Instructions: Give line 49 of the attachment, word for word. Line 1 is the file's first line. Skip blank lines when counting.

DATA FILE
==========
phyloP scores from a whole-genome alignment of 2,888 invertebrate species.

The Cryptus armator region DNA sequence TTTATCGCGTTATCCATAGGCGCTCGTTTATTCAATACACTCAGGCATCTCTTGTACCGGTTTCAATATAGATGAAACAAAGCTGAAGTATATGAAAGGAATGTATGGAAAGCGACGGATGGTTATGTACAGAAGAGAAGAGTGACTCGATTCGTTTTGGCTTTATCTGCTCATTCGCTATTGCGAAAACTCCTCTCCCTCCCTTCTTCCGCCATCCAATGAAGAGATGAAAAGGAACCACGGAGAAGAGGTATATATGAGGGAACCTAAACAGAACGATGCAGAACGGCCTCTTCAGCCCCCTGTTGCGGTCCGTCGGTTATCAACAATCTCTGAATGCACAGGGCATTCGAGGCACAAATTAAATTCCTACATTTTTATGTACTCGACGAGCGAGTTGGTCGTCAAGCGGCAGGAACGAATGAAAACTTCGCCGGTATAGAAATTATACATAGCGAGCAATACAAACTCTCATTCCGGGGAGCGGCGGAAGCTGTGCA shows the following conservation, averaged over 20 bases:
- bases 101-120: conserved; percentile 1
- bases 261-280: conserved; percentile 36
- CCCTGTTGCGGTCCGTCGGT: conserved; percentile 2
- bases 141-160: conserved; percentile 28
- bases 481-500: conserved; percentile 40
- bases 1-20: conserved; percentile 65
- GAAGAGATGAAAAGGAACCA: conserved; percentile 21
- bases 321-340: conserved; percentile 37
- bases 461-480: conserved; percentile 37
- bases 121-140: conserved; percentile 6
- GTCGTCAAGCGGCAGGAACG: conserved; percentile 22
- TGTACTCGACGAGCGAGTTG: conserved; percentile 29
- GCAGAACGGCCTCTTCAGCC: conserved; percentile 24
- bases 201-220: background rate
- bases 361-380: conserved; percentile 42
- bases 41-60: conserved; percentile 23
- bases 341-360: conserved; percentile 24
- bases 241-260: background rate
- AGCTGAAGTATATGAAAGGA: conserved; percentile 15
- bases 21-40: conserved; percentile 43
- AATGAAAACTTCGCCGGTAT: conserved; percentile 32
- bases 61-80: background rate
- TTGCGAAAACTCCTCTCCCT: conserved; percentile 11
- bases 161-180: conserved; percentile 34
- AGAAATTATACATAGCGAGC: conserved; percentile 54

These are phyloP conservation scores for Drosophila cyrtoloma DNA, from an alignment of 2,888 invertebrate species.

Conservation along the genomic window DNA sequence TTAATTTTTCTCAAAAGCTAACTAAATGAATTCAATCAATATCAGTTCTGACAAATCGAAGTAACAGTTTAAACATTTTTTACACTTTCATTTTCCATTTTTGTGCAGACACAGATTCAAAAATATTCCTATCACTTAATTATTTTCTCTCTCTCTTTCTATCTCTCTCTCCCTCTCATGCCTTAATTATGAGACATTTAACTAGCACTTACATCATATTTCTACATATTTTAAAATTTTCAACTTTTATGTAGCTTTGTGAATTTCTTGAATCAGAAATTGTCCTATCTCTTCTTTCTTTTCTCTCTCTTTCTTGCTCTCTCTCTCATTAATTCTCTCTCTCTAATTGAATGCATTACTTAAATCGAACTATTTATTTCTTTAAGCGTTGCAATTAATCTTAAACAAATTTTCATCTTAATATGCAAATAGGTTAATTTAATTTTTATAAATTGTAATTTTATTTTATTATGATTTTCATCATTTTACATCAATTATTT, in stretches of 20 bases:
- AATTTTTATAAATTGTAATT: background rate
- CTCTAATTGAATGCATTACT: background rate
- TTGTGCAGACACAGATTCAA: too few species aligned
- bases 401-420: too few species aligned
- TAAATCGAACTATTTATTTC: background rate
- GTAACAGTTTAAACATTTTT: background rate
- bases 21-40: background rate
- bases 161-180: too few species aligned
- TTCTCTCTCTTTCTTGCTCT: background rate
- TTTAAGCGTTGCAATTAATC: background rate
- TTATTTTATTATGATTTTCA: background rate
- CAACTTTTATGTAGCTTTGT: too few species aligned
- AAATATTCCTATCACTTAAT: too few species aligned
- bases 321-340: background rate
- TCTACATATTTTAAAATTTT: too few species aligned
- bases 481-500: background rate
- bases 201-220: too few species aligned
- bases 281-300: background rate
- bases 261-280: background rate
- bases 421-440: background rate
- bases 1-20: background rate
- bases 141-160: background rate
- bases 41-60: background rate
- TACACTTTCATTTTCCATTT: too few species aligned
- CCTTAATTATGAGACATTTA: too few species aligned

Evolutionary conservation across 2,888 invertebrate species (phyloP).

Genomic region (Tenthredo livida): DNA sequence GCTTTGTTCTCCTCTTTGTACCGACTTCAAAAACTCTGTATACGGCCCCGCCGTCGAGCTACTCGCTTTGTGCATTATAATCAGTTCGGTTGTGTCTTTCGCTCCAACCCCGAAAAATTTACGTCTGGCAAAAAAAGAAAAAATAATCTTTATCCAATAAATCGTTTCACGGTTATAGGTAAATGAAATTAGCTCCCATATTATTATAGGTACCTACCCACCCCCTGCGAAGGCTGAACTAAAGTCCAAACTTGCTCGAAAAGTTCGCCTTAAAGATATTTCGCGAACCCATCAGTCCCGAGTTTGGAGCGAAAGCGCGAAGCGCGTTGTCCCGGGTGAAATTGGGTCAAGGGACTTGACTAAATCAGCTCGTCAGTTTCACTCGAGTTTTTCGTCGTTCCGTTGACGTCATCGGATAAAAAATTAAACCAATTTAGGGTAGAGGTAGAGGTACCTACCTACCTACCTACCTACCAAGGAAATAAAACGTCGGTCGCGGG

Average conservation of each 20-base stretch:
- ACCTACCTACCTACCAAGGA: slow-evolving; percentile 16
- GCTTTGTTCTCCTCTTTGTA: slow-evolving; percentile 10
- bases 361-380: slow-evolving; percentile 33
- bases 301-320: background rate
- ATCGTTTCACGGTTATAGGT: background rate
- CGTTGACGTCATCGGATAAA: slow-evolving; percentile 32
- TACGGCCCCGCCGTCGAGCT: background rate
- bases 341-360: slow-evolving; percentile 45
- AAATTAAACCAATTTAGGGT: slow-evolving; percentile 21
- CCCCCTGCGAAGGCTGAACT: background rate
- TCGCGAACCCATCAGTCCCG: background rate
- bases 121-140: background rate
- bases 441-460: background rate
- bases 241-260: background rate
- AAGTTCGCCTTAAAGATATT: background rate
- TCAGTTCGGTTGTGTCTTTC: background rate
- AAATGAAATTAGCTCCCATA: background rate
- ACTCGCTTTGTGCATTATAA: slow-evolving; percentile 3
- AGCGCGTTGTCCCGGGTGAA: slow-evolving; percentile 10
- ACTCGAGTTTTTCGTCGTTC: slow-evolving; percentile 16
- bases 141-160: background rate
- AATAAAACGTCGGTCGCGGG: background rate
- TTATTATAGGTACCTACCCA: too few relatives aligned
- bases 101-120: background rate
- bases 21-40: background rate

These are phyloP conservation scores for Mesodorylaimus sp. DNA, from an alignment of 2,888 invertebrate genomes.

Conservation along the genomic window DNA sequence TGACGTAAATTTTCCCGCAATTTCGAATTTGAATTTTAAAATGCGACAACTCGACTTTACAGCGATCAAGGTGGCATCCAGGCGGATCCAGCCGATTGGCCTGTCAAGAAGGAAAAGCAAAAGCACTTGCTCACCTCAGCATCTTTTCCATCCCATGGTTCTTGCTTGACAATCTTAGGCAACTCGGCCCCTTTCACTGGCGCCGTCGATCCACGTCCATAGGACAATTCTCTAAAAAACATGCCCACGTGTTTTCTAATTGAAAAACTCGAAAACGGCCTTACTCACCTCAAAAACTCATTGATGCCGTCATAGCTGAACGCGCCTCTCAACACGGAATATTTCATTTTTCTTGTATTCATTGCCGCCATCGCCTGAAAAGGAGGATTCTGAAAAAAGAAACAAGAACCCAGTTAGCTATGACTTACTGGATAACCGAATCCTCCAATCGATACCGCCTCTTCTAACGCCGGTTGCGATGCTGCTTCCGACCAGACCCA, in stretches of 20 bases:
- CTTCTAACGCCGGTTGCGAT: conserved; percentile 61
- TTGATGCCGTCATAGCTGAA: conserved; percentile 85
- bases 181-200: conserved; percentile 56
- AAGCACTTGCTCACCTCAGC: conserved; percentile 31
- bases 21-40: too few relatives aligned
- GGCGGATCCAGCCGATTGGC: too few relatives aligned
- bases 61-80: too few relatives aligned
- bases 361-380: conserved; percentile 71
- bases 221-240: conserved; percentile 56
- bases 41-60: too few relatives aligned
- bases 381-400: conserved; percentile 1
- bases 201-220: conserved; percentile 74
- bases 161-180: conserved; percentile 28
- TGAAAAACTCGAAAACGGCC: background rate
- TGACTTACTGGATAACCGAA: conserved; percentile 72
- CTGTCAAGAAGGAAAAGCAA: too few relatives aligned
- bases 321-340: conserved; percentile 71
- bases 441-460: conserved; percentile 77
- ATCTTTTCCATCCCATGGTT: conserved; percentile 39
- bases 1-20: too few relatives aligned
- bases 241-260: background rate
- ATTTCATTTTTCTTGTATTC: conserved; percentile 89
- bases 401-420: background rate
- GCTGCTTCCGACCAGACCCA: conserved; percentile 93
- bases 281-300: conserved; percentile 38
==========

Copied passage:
- bases 421-440: background rate